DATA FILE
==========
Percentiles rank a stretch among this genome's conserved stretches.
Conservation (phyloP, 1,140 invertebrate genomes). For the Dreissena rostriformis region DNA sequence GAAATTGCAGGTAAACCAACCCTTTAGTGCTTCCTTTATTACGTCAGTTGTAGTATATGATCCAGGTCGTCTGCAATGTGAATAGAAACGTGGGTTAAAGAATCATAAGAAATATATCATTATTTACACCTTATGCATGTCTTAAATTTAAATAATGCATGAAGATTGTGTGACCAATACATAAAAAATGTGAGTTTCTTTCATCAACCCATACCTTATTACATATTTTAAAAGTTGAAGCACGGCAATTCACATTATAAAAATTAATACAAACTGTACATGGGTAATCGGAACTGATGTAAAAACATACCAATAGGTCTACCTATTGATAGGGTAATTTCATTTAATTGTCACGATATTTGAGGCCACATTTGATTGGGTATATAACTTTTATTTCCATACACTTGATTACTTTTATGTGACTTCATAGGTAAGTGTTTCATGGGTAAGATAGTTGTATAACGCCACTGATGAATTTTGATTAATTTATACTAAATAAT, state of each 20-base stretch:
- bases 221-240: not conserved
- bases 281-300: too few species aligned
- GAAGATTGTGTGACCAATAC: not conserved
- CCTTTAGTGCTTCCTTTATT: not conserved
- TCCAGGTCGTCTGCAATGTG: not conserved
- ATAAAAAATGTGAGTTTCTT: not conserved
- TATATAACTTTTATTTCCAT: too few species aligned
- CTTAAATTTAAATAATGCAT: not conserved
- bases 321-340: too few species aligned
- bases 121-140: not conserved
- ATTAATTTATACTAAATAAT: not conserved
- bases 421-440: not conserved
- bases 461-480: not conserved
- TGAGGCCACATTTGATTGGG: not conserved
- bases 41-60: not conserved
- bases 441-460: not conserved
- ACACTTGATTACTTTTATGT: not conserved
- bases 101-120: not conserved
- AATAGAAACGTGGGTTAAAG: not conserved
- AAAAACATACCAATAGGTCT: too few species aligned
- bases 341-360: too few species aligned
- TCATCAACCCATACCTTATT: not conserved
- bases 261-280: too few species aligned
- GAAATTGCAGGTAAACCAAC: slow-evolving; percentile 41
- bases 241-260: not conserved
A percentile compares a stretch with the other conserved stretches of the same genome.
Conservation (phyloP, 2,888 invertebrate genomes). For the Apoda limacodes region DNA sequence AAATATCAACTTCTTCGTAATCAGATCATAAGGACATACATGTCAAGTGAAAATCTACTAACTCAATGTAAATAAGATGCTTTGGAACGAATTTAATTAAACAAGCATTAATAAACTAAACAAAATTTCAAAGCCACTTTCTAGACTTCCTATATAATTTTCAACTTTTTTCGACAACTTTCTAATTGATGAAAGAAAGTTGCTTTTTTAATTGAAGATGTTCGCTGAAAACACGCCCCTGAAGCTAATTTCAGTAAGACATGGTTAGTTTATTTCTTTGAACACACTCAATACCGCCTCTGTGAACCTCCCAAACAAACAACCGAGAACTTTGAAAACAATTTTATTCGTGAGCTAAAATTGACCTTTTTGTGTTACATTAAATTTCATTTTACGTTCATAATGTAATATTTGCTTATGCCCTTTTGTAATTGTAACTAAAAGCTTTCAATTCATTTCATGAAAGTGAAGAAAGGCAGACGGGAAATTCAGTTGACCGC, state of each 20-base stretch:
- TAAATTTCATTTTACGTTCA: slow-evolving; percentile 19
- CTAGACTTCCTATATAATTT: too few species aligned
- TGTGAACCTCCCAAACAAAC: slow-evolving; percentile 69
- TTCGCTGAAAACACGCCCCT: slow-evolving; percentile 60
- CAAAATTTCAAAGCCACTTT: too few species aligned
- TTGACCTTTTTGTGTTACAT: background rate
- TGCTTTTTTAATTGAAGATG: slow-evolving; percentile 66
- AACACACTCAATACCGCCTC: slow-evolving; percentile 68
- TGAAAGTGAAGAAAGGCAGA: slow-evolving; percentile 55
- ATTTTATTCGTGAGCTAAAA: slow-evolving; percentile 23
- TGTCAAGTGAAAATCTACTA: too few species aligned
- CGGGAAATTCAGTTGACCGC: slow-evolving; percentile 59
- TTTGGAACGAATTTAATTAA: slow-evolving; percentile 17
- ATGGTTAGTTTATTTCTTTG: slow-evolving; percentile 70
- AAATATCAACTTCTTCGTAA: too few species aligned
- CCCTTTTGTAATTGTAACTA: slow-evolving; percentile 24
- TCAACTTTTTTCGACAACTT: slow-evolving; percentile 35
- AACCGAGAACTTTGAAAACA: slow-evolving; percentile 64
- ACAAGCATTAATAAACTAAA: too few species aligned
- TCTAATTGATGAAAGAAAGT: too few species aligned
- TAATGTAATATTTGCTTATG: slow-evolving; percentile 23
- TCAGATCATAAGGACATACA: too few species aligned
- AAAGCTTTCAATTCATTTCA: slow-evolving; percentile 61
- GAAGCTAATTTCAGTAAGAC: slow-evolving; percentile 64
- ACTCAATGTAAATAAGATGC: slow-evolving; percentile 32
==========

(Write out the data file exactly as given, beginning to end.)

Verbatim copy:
Percentiles rank a stretch among this genome's conserved stretches.
Conservation (phyloP, 1,140 invertebrate genomes). For the Dreissena rostriformis region DNA sequence GAAATTGCAGGTAAACCAACCCTTTAGTGCTTCCTTTATTACGTCAGTTGTAGTATATGATCCAGGTCGTCTGCAATGTGAATAGAAACGTGGGTTAAAGAATCATAAGAAATATATCATTATTTACACCTTATGCATGTCTTAAATTTAAATAATGCATGAAGATTGTGTGACCAATACATAAAAAATGTGAGTTTCTTTCATCAACCCATACCTTATTACATATTTTAAAAGTTGAAGCACGGCAATTCACATTATAAAAATTAATACAAACTGTACATGGGTAATCGGAACTGATGTAAAAACATACCAATAGGTCTACCTATTGATAGGGTAATTTCATTTAATTGTCACGATATTTGAGGCCACATTTGATTGGGTATATAACTTTTATTTCCATACACTTGATTACTTTTATGTGACTTCATAGGTAAGTGTTTCATGGGTAAGATAGTTGTATAACGCCACTGATGAATTTTGATTAATTTATACTAAATAAT, state of each 20-base stretch:
- bases 221-240: not conserved
- bases 281-300: too few species aligned
- GAAGATTGTGTGACCAATAC: not conserved
- CCTTTAGTGCTTCCTTTATT: not conserved
- TCCAGGTCGTCTGCAATGTG: not conserved
- ATAAAAAATGTGAGTTTCTT: not conserved
- TATATAACTTTTATTTCCAT: too few species aligned
- CTTAAATTTAAATAATGCAT: not conserved
- bases 321-340: too few species aligned
- bases 121-140: not conserved
- ATTAATTTATACTAAATAAT: not conserved
- bases 421-440: not conserved
- bases 461-480: not conserved
- TGAGGCCACATTTGATTGGG: not conserved
- bases 41-60: not conserved
- bases 441-460: not conserved
- ACACTTGATTACTTTTATGT: not conserved
- bases 101-120: not conserved
- AATAGAAACGTGGGTTAAAG: not conserved
- AAAAACATACCAATAGGTCT: too few species aligned
- bases 341-360: too few species aligned
- TCATCAACCCATACCTTATT: not conserved
- bases 261-280: too few species aligned
- GAAATTGCAGGTAAACCAAC: slow-evolving; percentile 41
- bases 241-260: not conserved
A percentile compares a stretch with the other conserved stretches of the same genome.
Conservation (phyloP, 2,888 invertebrate genomes). For the Apoda limacodes region DNA sequence AAATATCAACTTCTTCGTAATCAGATCATAAGGACATACATGTCAAGTGAAAATCTACTAACTCAATGTAAATAAGATGCTTTGGAACGAATTTAATTAAACAAGCATTAATAAACTAAACAAAATTTCAAAGCCACTTTCTAGACTTCCTATATAATTTTCAACTTTTTTCGACAACTTTCTAATTGATGAAAGAAAGTTGCTTTTTTAATTGAAGATGTTCGCTGAAAACACGCCCCTGAAGCTAATTTCAGTAAGACATGGTTAGTTTATTTCTTTGAACACACTCAATACCGCCTCTGTGAACCTCCCAAACAAACAACCGAGAACTTTGAAAACAATTTTATTCGTGAGCTAAAATTGACCTTTTTGTGTTACATTAAATTTCATTTTACGTTCATAATGTAATATTTGCTTATGCCCTTTTGTAATTGTAACTAAAAGCTTTCAATTCATTTCATGAAAGTGAAGAAAGGCAGACGGGAAATTCAGTTGACCGC, state of each 20-base stretch:
- TAAATTTCATTTTACGTTCA: slow-evolving; percentile 19
- CTAGACTTCCTATATAATTT: too few species aligned
- TGTGAACCTCCCAAACAAAC: slow-evolving; percentile 69
- TTCGCTGAAAACACGCCCCT: slow-evolving; percentile 60
- CAAAATTTCAAAGCCACTTT: too few species aligned
- TTGACCTTTTTGTGTTACAT: background rate
- TGCTTTTTTAATTGAAGATG: slow-evolving; percentile 66
- AACACACTCAATACCGCCTC: slow-evolving; percentile 68
- TGAAAGTGAAGAAAGGCAGA: slow-evolving; percentile 55
- ATTTTATTCGTGAGCTAAAA: slow-evolving; percentile 23
- TGTCAAGTGAAAATCTACTA: too few species aligned
- CGGGAAATTCAGTTGACCGC: slow-evolving; percentile 59
- TTTGGAACGAATTTAATTAA: slow-evolving; percentile 17
- ATGGTTAGTTTATTTCTTTG: slow-evolving; percentile 70
- AAATATCAACTTCTTCGTAA: too few species aligned
- CCCTTTTGTAATTGTAACTA: slow-evolving; percentile 24
- TCAACTTTTTTCGACAACTT: slow-evolving; percentile 35
- AACCGAGAACTTTGAAAACA: slow-evolving; percentile 64
- ACAAGCATTAATAAACTAAA: too few species aligned
- TCTAATTGATGAAAGAAAGT: too few species aligned
- TAATGTAATATTTGCTTATG: slow-evolving; percentile 23
- TCAGATCATAAGGACATACA: too few species aligned
- AAAGCTTTCAATTCATTTCA: slow-evolving; percentile 61
- GAAGCTAATTTCAGTAAGAC: slow-evolving; percentile 64
- ACTCAATGTAAATAAGATGC: slow-evolving; percentile 32